'So little, England.
Little music, little art.
Timid, tasteful, nice.
Yet one loves it, one loves it.'
I had a pleasantly lethargic Tuesday evening and managed to rent myself the film, 'An Englishman Abroad', based on the stage play by Alan Bennett. It stars Coral Browne and Alan Bates, shown in the clip above.
Alan Bates gives a riveting performance as Guy Burgess, the infamous British spy, traitor and gay outcast who defected to Russia in the 1940s. Based on a true incident, the film is set in 1958, when actress Coral Browne (who plays herself) performed in Moscow.
Desperate for English companionship and gossip from home, a drunken Burgess crashes backstage and sets up a friendship with Browne, allowing her a rare glimpse into the life of this almost broken man. A touching and humorous film, with a witty, concise screenplay that, without artifice, includes Burgess' homosexuality within the story.
Coral Browne was ill during the filming of "An Englishman Abroad." She lived to receive awards for her remarkable role both in the creation of the story and her performance. At a memorial service held for her at the Farmers Church in London on the 5th September 1991, a letter written by her husband, Vincent Price, was read by John Schlesinger.
When I was courting Coral, the first gift she gave me was a photo of herself simply signed: "Remember Coral" -- not really a challenge as the problem was: how could you forget her?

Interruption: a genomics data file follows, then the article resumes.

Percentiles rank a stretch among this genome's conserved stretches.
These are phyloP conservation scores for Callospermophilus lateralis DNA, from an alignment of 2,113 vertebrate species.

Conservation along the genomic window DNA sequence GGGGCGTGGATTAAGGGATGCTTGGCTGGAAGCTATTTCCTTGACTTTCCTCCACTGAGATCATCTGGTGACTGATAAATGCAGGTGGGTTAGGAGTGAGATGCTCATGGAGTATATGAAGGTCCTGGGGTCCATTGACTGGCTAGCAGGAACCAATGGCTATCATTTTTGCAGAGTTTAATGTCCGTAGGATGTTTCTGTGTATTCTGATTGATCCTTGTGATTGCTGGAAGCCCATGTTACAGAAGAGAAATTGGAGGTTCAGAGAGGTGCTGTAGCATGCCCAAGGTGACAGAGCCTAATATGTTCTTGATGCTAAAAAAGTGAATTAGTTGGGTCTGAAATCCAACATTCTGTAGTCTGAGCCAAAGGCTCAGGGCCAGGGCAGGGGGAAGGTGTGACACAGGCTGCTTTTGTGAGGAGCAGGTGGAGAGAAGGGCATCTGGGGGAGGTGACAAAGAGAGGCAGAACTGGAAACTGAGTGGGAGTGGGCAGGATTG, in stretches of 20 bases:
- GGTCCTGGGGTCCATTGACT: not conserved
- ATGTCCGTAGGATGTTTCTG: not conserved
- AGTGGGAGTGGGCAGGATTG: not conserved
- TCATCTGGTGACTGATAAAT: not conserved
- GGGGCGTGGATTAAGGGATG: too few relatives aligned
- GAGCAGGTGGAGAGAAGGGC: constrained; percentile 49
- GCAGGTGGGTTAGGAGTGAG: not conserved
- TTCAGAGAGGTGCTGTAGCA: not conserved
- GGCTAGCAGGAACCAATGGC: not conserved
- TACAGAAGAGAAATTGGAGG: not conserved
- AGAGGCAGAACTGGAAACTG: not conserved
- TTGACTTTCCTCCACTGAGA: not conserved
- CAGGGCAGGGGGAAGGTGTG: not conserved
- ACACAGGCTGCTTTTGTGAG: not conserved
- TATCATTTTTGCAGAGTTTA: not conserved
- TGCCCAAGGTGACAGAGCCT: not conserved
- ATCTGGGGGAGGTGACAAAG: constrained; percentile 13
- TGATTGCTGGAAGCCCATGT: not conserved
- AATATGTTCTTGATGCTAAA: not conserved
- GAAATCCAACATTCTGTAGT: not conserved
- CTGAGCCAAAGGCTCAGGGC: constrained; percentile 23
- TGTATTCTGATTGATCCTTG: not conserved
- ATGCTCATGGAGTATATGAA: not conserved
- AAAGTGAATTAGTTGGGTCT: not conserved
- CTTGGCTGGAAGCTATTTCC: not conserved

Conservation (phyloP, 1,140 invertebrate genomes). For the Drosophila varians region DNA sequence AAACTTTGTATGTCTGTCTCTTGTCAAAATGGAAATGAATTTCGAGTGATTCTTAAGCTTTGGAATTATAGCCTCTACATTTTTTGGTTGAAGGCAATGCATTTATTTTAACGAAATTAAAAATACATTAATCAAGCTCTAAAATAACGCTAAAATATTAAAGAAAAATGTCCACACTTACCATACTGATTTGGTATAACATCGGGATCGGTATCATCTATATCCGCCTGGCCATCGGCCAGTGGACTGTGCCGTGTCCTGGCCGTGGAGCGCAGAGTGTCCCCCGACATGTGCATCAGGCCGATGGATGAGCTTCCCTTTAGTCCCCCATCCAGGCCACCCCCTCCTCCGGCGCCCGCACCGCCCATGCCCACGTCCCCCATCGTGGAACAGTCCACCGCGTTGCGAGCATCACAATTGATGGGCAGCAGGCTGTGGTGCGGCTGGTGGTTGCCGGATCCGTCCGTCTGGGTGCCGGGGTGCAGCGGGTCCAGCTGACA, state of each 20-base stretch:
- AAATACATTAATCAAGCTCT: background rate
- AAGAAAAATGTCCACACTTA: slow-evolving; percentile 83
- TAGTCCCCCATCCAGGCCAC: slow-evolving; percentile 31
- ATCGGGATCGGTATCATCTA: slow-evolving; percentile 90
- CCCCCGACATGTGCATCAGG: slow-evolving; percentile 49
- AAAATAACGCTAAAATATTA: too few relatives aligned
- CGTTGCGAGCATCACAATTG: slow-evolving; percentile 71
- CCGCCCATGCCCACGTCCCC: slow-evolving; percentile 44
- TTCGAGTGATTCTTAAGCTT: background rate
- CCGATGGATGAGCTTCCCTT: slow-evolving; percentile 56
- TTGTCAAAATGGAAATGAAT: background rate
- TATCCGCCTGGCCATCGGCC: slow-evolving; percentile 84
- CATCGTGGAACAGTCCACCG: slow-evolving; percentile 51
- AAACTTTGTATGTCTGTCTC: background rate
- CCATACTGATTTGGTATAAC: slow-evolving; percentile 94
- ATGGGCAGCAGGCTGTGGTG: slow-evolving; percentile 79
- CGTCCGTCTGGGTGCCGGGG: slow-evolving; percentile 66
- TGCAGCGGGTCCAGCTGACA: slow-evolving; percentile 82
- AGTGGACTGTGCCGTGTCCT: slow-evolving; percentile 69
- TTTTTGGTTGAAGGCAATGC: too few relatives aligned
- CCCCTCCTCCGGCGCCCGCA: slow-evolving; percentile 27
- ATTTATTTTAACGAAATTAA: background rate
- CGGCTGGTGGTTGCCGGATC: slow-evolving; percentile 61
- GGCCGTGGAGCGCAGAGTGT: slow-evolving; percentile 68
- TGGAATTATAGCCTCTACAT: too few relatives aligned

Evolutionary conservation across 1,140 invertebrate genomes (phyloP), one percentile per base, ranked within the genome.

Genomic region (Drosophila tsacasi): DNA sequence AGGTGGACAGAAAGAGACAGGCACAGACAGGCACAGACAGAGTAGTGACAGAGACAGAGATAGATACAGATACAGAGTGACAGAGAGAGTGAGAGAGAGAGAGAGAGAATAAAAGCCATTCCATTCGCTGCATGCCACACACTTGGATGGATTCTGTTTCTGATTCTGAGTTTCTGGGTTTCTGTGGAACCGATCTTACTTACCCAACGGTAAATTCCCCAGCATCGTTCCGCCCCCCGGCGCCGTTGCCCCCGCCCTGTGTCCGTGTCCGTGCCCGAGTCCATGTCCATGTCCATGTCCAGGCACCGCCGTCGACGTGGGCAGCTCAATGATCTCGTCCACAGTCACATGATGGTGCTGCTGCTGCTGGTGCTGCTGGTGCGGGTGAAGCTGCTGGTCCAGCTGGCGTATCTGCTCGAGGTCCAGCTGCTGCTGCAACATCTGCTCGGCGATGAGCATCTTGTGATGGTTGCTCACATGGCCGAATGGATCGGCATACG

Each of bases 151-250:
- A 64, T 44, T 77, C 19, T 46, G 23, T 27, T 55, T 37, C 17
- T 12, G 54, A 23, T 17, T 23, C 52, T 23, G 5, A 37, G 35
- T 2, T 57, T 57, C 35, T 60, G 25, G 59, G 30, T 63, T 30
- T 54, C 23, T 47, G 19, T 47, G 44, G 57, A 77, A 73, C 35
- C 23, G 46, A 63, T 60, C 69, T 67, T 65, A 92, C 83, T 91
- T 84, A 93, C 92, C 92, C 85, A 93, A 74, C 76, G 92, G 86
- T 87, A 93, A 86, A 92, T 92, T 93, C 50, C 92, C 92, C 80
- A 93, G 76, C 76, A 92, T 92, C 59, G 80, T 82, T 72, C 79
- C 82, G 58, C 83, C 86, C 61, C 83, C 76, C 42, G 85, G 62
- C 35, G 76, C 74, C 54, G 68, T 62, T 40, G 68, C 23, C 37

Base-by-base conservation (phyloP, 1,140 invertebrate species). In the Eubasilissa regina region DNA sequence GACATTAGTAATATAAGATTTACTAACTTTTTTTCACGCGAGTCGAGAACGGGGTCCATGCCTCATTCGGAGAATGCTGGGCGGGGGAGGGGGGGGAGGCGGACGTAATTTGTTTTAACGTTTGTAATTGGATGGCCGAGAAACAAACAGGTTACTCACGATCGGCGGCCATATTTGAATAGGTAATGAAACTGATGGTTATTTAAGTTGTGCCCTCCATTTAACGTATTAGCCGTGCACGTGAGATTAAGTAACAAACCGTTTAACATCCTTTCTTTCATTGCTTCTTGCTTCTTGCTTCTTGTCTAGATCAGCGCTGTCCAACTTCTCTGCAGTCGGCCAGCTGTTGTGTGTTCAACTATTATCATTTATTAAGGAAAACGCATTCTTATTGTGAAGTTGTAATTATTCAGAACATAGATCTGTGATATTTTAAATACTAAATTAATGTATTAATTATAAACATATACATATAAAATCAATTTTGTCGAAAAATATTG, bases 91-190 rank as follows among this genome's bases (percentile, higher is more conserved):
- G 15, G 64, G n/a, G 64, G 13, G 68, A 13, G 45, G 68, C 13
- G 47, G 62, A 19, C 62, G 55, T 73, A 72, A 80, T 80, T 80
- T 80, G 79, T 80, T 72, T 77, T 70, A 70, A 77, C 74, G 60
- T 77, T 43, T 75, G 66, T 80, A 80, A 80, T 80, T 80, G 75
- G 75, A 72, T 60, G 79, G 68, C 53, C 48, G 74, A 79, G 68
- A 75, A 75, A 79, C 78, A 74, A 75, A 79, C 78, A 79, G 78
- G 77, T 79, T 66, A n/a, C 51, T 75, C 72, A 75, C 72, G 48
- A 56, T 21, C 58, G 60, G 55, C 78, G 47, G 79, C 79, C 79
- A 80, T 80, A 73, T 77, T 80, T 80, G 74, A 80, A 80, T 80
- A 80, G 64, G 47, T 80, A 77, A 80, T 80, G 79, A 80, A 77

I've come to believe remembering someone is not the highest compliment -- it is missing them. I find I miss every hour of Coral's life -- I miss her morning cloudiness, noon mellowness, evening brightness. I miss her in every corner of our house, every crevice of my life. In missing her, I feel I'm missing much of life itself.
Over her long illness, as I held her hand or stroked her brow, or just lay still beside her, it was not the affectionate contact we'd known as we wandered down the glamorous paths we'd been privileged to share in our few years together; we were marching towards the end of our time and we both knew it. But, in our looks, our smiles, the private, few, soft-spoken words, there was hope of other places, other ways, perhaps, to meet again.
One fact of Coral I'll always miss: her many, many devoted friends -- many here, today, in this beautiful church, celebrating her life more than mourning her death, and missing the liveliness of her wit, her personal beauty, her outgoing self. I love them all for loving her. Many of you have shared more of her life than I have, but that very private and intense passion for her is mine alone.
She survived that last long year on the love of her friends, their caring and concern -- and very especially yours, dear John. I miss you all, and though we may not meet as often, nor in the great good company of my wife, you are in my memory locked.
All my love,